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Creem – America’s Only Rock ‘n’ Roll Magazine, Reviewed Issue By Issue – November 1982 (Volume 14, Number 6)

John Cougar, sporting a t-shirt with the question “Why Do You Think They Call It Dope, Anyway?,” was featured on the cover of the November 1982 issue of Creem. The cover concept was “Creem’s 1982 Drug Update.” This story was an update of the September 1974 guide to street drugs penned by Lester Bangs. Rick Johnson penned this piece, looking at the history and effects of LSD, cocaine, pot, amphetamines, etc. The overall tone was less sensational – this article is like a rock ‘n’ roll PSA, with anti-drug quotes, or pleas for moderation, from artists like Frank Zappa and Stiv Bators, among others. My favorite Johnson-ism, “There are more myths about bong-brain than anything since the debate over the contents of Rod Stewart’s tummy.”

In the “Mail” section, one reader commented that the band Asia “rates somewhere between Neil Young’s Block party and Rick Johnson’s last blind date.” The Editorial reply, “ALL of Rick Johnson’s dates have been blind.”

In “Rock ‘n’ Roll News,” the Who announced that their 1982 tour would be their last. HAHAHAHAHAHAHAHA. In more serious news, the death of Joe Tex was reported. Also, “Managing Editor” Dave DiMartino tied the knot and Suzi Quatro reminisced about a 1975 offer from Elvis to move into Graceland with him.

Features:

“Letter Bomb for Ted Baxter: Gang of Four Out of Uniform,” by Laura Fissinger

“Only In it for the Money? Frank & Moon Zappa Go AM,” by Michael Goldberg

“Pete Townshend Stops Hurting People; Stops Hurting Himself: Action for the 80s,” by Chris Salewicz

“Joe Cocker Visits My Hometown! Wow!,” by John Kordosh

The Gang of Four were in good spirits, touring in support of their “Song of the Free” album. Drummer Hugo Burnham felt the record had the spirit of their live shows but was more accessible to a mainstream audience than previous efforts. Jon King on the band’s direction, “You’ve GOT to get the intellectual substance into a record. And the physical energy. AND the emotion.”

Frank Zappa was enjoying his only Top 40 success, courtesy of his 14-year-old daughter Moon Zappa who made fun of S&M and spoiled teen culture in “Valley Girl.” Frank, “Who would have thought in their WILDEST DREAMS that a record like that would drive people CRAZY?” Author Michael Golberg and Frank engaged in a lengthy conversation about Zappa’s relationship to commercial music and the price paid for being “different.” Zappa, “There was never a choice. I mean I’ve always done the same kind of stuff. I’ve written songs about what appealed to me or what disgusted me.”

In a very lengthy interview, Pete Townshend discussed going to drug/alcohol rehab, namechecked the Clash as a band that “allows you to face up to your problems and then to dance all over them,” fantasized about screaming into Margaret Thatcher’s face, and pontificated about the power of prayer. Townshend, perhaps revealing why the Who still tours today, also had to negotiate his way out of potential bankruptcy during this timeframe.

John Kordosh had a casual chat with Joe Cocker, who discussed meeting the Beatles, which was interesting, and the recording of his 1982 “Sheffield Steel” album, which wasn’t.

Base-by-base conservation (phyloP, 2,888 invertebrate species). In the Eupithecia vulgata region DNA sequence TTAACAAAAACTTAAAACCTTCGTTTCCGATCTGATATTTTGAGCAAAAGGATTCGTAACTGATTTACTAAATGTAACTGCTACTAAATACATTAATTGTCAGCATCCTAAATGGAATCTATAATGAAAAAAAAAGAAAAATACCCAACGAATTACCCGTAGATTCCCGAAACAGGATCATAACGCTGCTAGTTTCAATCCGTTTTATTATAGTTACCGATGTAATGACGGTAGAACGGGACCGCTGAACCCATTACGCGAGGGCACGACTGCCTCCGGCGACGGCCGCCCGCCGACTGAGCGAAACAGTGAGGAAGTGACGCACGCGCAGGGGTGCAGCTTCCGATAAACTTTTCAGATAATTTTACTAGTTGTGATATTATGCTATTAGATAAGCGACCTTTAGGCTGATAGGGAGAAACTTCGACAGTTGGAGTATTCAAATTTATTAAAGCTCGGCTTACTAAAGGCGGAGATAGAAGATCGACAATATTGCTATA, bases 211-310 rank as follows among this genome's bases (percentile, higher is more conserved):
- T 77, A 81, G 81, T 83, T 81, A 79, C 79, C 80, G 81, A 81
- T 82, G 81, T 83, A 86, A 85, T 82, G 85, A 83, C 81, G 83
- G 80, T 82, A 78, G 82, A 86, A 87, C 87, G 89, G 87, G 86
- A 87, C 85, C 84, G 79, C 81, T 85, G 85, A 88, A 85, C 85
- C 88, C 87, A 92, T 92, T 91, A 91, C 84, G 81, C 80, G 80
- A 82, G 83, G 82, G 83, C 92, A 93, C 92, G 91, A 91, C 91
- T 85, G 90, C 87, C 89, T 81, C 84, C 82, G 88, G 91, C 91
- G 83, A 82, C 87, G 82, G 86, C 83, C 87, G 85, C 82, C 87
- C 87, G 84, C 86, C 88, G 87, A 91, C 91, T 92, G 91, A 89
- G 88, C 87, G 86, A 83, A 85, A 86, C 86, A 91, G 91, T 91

Quotable Quotes:

Jon King of Gang of Four, “If you propose that rock ‘n’ roll is about rebellion, you know, that kind of Rolling Stones thing, obviously that’s now what REO, Aerosmith and those bands are about.”

Frank Zappa, “There’s definitely an anti-information syndrome as far as radio is concerned. No real content is ever allowed on the airwaves anyplace.”

Moon Zappa, “People walk around me and stare. It’s really bizarre. I hate being stared at.”

Pete Townshend, “What kind of world are our kids going to be going out into? Because in a way we’ve neglected ALL our responsibilities. We’ve done NOTHING. And that’s got to alter.”

Joe Cocker, “CREEM? Isn’t that the one with all the silly captions? You don’t write for ‘Circus,’ do you?” John Kordosh, “No, I write for the silly one.”

John Kordosh, “How’s Joe (Cocker) Looking Anyway?: Well, his hair – what’s left of it – is frazzled and thin. He’s got a decent paunch. While I interviewed him, he was barefoot and wearing a pair of lawn-green pants that were too short to have ever been in style, unless he used to be in Slade and I missed it. Despite the heat, he was wearing a sweater that was truly and extremely ugly. What I mean to say is that he’s looking OK to me.”

Rick Johnson, “The classic symptom of longtime cocaine abuse is called formication psychosis, where the user seriously believes that snakes, insects, squids, mudpuppies or members of Fear are riding skateboards just beneath the skin. Papa John Phillip’s description of this is particularly striking. He went to half a dozen skin specialists and begged them to get rid of the bugs crawling all over him. The doc would say ‘what bugs?’ and John would storm out of the office hollering ‘liar!’”

Robert Hull, “What we hear in the Go-Go’s music, then, is the joyful celebration of freedom – the awareness that women in rock ‘n’ roll now can pretty much do as they damn well please. If what you hear in the band’s music is not toughness or bitterness – if what you hear is only ‘cute’ or ‘bubbly’ – then you’re not listening.”

Rick Johnson on Robert Plant’s “Pictures at Eleven” album, “The band is real solid, the lyrics contain ‘got the blues’ and ‘baby baby’ in sufficient quantity and ‘House’ Plant’s production is unobtrusive. He doesn’t blow his nose in your waffles.”

Summary: Rick Johnson, who I believe did some personal research on the subject, was the perfect choice to write about the negative issues regarding drugs and alcohol with no preachy sentiment.

Grade: A-

Latest price on eBay: $9.99 to “Buy It Now.”

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